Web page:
At Access/Information, we have worked with numerous companies that are considering expanding into new market areas. Expanding into new geographic markets or new downstream industries can help diversify your offerings and lead to company growth. However, if the market is not properly vetted to identify a significant need, it can also lead to loss of revenue and failure of your investment.

When considering a market expansion business development strategy, it is important to first examine your own company. Understand what you currently specialize in, what your key customers value most in your products and services, and if you have the resources in place to expand your business.

We run into a lot of customers who have expanded into a new geographic territory, because a staff member was moving there, or a family friend lives in the area. Before any geographic expansion takes place, due diligence needs to be done on the economic conditions and the competitive landscape in that area. Consider the following questions and conduct research to adequately answer them:

  1. What is the viability of the market?
  2. Is there a need for the services that I can provide here?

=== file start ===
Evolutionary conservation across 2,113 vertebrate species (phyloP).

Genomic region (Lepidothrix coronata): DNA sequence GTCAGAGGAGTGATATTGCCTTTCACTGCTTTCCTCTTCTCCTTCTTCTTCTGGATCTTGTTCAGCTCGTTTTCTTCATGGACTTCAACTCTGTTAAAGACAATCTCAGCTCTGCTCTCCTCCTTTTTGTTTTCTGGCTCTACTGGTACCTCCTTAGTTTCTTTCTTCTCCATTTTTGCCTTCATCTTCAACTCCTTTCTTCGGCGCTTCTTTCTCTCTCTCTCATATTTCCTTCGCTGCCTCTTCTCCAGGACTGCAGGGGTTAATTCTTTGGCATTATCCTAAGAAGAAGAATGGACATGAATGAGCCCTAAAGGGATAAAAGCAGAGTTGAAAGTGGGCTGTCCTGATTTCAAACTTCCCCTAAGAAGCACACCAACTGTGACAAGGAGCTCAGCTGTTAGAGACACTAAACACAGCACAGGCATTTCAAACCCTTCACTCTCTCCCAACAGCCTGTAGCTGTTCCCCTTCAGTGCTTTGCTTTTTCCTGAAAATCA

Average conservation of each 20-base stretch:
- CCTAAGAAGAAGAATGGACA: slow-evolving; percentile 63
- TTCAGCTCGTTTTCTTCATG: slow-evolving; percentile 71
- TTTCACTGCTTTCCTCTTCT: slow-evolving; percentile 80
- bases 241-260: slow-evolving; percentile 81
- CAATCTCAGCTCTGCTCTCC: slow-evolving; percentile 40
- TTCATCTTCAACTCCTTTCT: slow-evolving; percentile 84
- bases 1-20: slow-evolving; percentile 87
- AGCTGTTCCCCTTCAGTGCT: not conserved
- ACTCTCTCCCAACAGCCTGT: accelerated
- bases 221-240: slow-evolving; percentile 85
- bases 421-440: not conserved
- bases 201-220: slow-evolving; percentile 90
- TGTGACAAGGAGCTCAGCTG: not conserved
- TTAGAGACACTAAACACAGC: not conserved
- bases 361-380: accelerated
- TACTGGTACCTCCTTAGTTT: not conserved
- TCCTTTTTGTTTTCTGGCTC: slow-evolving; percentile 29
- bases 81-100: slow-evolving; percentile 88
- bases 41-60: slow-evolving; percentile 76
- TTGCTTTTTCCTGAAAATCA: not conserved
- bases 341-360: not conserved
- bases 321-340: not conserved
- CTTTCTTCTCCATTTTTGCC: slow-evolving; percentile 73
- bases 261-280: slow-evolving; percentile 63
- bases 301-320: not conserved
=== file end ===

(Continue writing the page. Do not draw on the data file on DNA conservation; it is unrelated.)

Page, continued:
3. Do I have the resources and strategic plan in place to effectively compete?

Some of the same considerations go into choosing to expand your service offerings to a different customer segment. A lot of companies look to expand into other industries, when the industry in which they are dependent upon experiences market volatility or an increase in competitive pressures. They may want to expand into an industry that is similar to theirs (such as moving from serving medical device companies, to serving pharmaceutical companies.)

However, in some instances, the competitive pressures are the same in similar industries and both represent high barriers to entry, which can ultimately lead to investment failure. It is important to understand the competitive landscape in a new industry.

A McKinsey study found that companies who successfully expanded into new activities, understood whether growth beyond their core services in a region or industry was either an opportunity or a risk. They also identified opportunities in which they could leverage existing capabilities and skills.

All of these questions and considerations can only be answered through market research and an inward analysis of your company’s numbers and capabilities. If you do not have the resources to conduct market research on your own, contact us.